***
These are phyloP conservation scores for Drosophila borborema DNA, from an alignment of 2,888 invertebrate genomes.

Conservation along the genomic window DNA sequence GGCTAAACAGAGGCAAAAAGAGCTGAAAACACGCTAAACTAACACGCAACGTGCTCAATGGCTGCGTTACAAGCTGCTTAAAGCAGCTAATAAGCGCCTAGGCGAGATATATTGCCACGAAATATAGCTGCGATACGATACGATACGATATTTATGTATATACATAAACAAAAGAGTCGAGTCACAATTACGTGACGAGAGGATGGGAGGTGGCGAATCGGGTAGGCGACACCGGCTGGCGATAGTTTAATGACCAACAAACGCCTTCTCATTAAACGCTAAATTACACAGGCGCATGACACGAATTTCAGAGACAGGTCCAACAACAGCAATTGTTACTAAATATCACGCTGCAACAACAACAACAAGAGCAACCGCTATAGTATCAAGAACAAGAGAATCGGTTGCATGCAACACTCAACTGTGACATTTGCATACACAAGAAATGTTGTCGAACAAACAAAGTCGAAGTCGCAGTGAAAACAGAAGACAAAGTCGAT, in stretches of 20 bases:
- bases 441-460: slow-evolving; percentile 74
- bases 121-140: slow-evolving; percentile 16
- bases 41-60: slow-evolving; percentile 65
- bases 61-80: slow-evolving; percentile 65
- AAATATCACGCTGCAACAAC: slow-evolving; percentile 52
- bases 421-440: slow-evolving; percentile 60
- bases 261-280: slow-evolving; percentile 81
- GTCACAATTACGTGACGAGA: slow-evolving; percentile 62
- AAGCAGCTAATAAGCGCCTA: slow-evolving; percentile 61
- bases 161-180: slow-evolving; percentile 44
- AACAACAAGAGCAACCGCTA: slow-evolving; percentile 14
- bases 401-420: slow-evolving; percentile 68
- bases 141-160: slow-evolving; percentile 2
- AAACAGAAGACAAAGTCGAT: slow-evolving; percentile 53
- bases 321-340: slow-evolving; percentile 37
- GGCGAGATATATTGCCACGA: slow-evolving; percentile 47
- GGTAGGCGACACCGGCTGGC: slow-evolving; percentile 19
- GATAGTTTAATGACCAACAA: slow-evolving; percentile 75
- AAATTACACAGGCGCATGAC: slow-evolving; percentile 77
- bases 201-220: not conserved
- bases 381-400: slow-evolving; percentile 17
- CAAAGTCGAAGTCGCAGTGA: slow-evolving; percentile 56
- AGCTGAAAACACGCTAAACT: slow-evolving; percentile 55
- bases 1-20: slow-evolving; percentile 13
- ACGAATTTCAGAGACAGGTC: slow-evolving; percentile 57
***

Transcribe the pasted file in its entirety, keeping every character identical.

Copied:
These are phyloP conservation scores for Drosophila borborema DNA, from an alignment of 2,888 invertebrate genomes.

Conservation along the genomic window DNA sequence GGCTAAACAGAGGCAAAAAGAGCTGAAAACACGCTAAACTAACACGCAACGTGCTCAATGGCTGCGTTACAAGCTGCTTAAAGCAGCTAATAAGCGCCTAGGCGAGATATATTGCCACGAAATATAGCTGCGATACGATACGATACGATATTTATGTATATACATAAACAAAAGAGTCGAGTCACAATTACGTGACGAGAGGATGGGAGGTGGCGAATCGGGTAGGCGACACCGGCTGGCGATAGTTTAATGACCAACAAACGCCTTCTCATTAAACGCTAAATTACACAGGCGCATGACACGAATTTCAGAGACAGGTCCAACAACAGCAATTGTTACTAAATATCACGCTGCAACAACAACAACAAGAGCAACCGCTATAGTATCAAGAACAAGAGAATCGGTTGCATGCAACACTCAACTGTGACATTTGCATACACAAGAAATGTTGTCGAACAAACAAAGTCGAAGTCGCAGTGAAAACAGAAGACAAAGTCGAT, in stretches of 20 bases:
- bases 441-460: slow-evolving; percentile 74
- bases 121-140: slow-evolving; percentile 16
- bases 41-60: slow-evolving; percentile 65
- bases 61-80: slow-evolving; percentile 65
- AAATATCACGCTGCAACAAC: slow-evolving; percentile 52
- bases 421-440: slow-evolving; percentile 60
- bases 261-280: slow-evolving; percentile 81
- GTCACAATTACGTGACGAGA: slow-evolving; percentile 62
- AAGCAGCTAATAAGCGCCTA: slow-evolving; percentile 61
- bases 161-180: slow-evolving; percentile 44
- AACAACAAGAGCAACCGCTA: slow-evolving; percentile 14
- bases 401-420: slow-evolving; percentile 68
- bases 141-160: slow-evolving; percentile 2
- AAACAGAAGACAAAGTCGAT: slow-evolving; percentile 53
- bases 321-340: slow-evolving; percentile 37
- GGCGAGATATATTGCCACGA: slow-evolving; percentile 47
- GGTAGGCGACACCGGCTGGC: slow-evolving; percentile 19
- GATAGTTTAATGACCAACAA: slow-evolving; percentile 75
- AAATTACACAGGCGCATGAC: slow-evolving; percentile 77
- bases 201-220: not conserved
- bases 381-400: slow-evolving; percentile 17
- CAAAGTCGAAGTCGCAGTGA: slow-evolving; percentile 56
- AGCTGAAAACACGCTAAACT: slow-evolving; percentile 55
- bases 1-20: slow-evolving; percentile 13
- ACGAATTTCAGAGACAGGTC: slow-evolving; percentile 57